CREEC and SPLC Send Letter Urging Etowah County Officials to Make Outdoor Recreation Available to ICE Detainees As Part of Jail Renovations

FOR IMMEDIATE RELEASE Thursday, March 8, 2018 Civil Rights Groups Urge Etowah County Commission and Sheriff to Include Outdoor Recreation Access in Detention Center Renovations Holding detained immigrants inside for months, even years without access to fresh air and sunlight may violate their constitutional rights GADSDEN, Ala. — The Civil Rights Education and Enforcement Center (CREEC) and the Southern Poverty Law Center (SPLC) sent a letter today to the Etowah County Commission and Etowah County Sheriff, urging officials to include outdoor recreation for immigration detainees in renovation plans for the Etowah County Detention Center (ECDC). The ECDC, located in Gadsden, Alabama, holds about 300 detained immigrants under a contract with the U.S. Marshals and Immigration and Customs Enforcement (ICE) agencies. The existing facility does not provide detainees with access to outdoor recreation, which means that some detainees spend months, or even years, without going outside. Etowah County is considering renovations to the ECDC, but the plans do not appear to include outdoor recreational space. The lack of outdoor recreational space implicates the due process rights of detainees under the U.S. Constitution, the letter says. “Not only do immigrants detained by ICE have a constitutional right to outdoor recreation while they are held at ECDC, access to physical activity, sunlight, and fresh air is crucial to their well-being,” Tim Fox, co-executive director of CREEC, said. “There is no reason the sheriff and the county cannot make outdoor recreation available to ICE detainees as part of their other changes to the facility.” ICE’s own Performance Based National Detention Standards state that facilities should provide at least one hour, and preferably at least...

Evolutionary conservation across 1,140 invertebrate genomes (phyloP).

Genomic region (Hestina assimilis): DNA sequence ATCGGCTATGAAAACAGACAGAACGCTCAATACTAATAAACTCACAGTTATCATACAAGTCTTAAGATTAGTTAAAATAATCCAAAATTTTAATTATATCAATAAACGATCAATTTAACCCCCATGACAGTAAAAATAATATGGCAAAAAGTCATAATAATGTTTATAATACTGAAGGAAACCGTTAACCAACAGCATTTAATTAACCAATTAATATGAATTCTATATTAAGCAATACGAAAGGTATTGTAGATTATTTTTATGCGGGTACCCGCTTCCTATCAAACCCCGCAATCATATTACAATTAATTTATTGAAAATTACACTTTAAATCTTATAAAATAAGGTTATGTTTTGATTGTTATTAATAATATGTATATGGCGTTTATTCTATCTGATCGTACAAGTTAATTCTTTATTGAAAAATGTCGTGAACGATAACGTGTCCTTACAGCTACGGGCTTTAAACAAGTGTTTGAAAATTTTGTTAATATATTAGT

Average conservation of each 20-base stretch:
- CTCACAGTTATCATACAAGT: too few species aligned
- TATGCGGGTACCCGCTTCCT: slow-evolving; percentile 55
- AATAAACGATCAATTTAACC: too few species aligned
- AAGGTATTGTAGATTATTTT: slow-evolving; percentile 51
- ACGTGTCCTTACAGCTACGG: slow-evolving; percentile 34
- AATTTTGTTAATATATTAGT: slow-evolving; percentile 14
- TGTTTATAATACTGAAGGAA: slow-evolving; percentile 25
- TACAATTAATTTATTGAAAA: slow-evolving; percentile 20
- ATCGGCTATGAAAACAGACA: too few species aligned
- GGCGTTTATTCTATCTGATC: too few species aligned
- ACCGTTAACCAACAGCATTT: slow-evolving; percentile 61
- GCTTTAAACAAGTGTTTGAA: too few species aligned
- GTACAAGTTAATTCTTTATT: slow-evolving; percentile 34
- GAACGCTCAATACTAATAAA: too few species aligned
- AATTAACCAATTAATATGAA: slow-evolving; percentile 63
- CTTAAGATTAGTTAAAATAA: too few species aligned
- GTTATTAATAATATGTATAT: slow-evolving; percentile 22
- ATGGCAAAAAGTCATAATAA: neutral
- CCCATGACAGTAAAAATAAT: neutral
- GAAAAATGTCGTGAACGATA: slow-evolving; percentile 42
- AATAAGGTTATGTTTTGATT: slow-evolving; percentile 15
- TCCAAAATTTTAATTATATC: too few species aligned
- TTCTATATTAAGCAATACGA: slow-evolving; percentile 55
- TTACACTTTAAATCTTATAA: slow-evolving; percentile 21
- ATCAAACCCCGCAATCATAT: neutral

CREEC Files Lawsuit Demanding DHS and ICE Documentation of Conditions at Immigration Detention Centers

Lawsuit Filed Demanding Homeland Security and ICE Documentation of Conditions at Two Immigration Detention Centers FOR IMMEDIATE RELEASE DENVER (February 7, 2018) – The Civil Rights Education and Enforcement Center (CREEC) has filed a lawsuit seeking the disclosure of documentation of detainee deaths, alleged abuse and other substandard conditions of confinement at the Adelanto and Etowah immigration detention facilities.  CREEC is represented pro bono by Thomas B. Kelley and Amber R. Gonzales of Ballard Spahr LLP. The suit claims that U.S. Department of Homeland Security (DHS) and Immigration and Customs Enforcement (ICE) have illegally ignored requests for information on conditions at the two immigration detention centers.  CREEC filed a series of Freedom of Information Act (FOIA) requests in August and September 2017 seeking information on deaths of people in detention, medical and mental health care conditions, solitary confinement use, and sexual assault allegations at the Adelanto ICE Processing Center, a private facility operated by the GEO Group in Adelanto, California, and the Etowah County Detention Center, a county jail in Gadsden, Alabama. “Adelanto and Etowah are widely regarded as among the most concerning immigration detention centers in the country,” said Tim Fox, co-executive director of CREEC.  “The government cannot ignore its obligation to provide public access to documentation shedding light on the conditions at these facilities.” The lawsuit alleges that, despite a requirement by law that a response must be provided within 30 days, ICE has failed to respond to any of CREEC’s requests.  The lawsuit seeks an order from the court requiring ICE to release the requested documents. “We’re excited at the opportunity to move the ball toward accountability...